If you’ve been playing MLB 11: The Show along with the real MLB Season, hopefully you’ve secured a spot in the playoffs. It doesn’t matter if you’ve mirrored real life successes, did what the Red Sox and Braves couldn’t or captained a long shot like the Orioles or Pirates, but most playoff-bound teams can increase their success by following a few of the following guidelines.
Shorten your Staff: Most real MLB teams shrink their rotation, especially in the early five game Divisional series. Try to use your top three starters as much as possible, especially if there is a big drop off between your ace(s) and the bottom of your rotation.
Run on Fumes: Going hand in hand with using your premier pitchers more often is rolling the dice and pitching on fewer days rest than normal. This is especially true in critical or clinching games. In the real MLB this is a much bigger risk than in the virtual realm, where the psyche of pitchers isn’t really a factor. Again, this is a risk, but a common practice (see Chris Carpenter and the St. Louis Cardinals) when the season is on the line.
Bullpen with Caution: Similarly, successful playoff managers will use their bullpen very cautiously and with a long-term plan. If you only have two or three dependable pitchers in your pen, try to save them for critical situations. I’m sure Charlie Manual wasn’t happy that he had to bring in his closer in Saturday’s game, which was mostly out of hand. However, his initial move was to use a lesser arm to finish the game. Also pay attention to the lefty/righty match-ups.
Starters Finish:Unlike the regular season, you’ll see more starters (especially numbers four and five) pitch out of the bullpen. In The Show, this feels cheap in an exhibition or season game; but in the playoffs anything goes. Use your bottom of the rotation guys in blowout game for long-inning relief. It may not always pay off -- Oswalt lost a game last year after coming in late -- but it can certainly strengthen your bullpen.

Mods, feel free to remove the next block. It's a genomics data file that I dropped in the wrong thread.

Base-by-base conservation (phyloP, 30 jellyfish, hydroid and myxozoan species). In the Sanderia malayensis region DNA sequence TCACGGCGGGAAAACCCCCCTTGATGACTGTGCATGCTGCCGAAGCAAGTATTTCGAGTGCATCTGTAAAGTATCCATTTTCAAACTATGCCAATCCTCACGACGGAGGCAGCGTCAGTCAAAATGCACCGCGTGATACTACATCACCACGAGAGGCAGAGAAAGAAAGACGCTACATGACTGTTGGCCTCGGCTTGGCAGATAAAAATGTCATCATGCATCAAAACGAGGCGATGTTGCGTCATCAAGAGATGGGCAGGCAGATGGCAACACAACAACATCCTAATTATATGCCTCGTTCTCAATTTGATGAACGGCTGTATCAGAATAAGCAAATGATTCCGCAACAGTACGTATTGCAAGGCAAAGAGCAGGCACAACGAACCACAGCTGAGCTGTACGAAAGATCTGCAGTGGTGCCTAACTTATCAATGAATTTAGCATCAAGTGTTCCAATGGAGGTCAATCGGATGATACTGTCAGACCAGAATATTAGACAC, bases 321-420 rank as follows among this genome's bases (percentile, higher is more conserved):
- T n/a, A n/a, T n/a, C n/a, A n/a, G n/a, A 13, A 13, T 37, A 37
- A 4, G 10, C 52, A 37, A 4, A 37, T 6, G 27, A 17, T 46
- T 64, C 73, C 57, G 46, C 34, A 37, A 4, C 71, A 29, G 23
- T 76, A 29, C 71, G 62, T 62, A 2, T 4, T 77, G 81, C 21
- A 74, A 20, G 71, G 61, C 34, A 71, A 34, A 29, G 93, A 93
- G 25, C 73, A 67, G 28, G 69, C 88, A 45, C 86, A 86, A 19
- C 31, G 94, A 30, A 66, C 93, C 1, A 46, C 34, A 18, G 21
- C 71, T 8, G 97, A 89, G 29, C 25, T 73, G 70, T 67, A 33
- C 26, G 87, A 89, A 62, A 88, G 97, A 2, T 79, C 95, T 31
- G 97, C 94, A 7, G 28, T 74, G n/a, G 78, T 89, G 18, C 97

Late Inning Replacements: You’ll see real managers tap their defensive replacements a little more often in the playoffs, particularly if there is a big disparity in ability. With so much on the line, use your speedier outfielders and sure-handed third-basemen with a little more abandon. An error or extra out can kill your team, especially with runners on base.
Get Shifty: A feature of The Show that often goes overlooked is defensive positioning. Many players prefer to let the computer handle it; however, with a series on the line, it’s a good idea to check that fielders are set where you want. That said, it’s been my experience that virtual players don’t quite perform as predictably as their real-life counterparts. Be conservative with the Bonds or Howard shifts.
Split ‘em up: Try to vary your lineup, avoiding adjacent lefties. Because you’re opponent may (I feel the AI in The Show plays a little too conservative) target your weaknesses, you may get the lefty specialist more often if you’ve got them stacked up in the order.
Patience is a Virtue: I know when I play The Show, especially regular season, I can get “antsy” and swing at everything. Playoffs are a good time to slow it down and change up your approach. This is more important if you are facing the Halladays, Sabathias or Verlanders of the league. Make them work and try to expose the bullpen early.
Run and Gun: This is true of the regular season too, but know when to steal. Check out the ratings of the opposing catcher (don’t just assume you know based on the real game). Pay attention to the count, and steal on pitches that figure to be off-speed (usually when the pitcher is ahead in the count). Use the hit and run, sacrifice bunt, and squeeze play -- runs will be at a premium. Also, follow the old adage of never making the first or third out at third base.
Stick to your Strengths: While some managers like to be extra aggressive in big games, don’t try to be who you aren’t. Don’t start stealing recklessly if your team is made up of slower veterans. Don’t hit and run if your team is built to hit for power and not contact. Do what got you to the playoffs in the first place.
This is all probably common sense for baseball veterans, but if this year was your first time picking up The Show (a great year to do so), this advice might help put your team over the top.
What are your best tips for the post-season?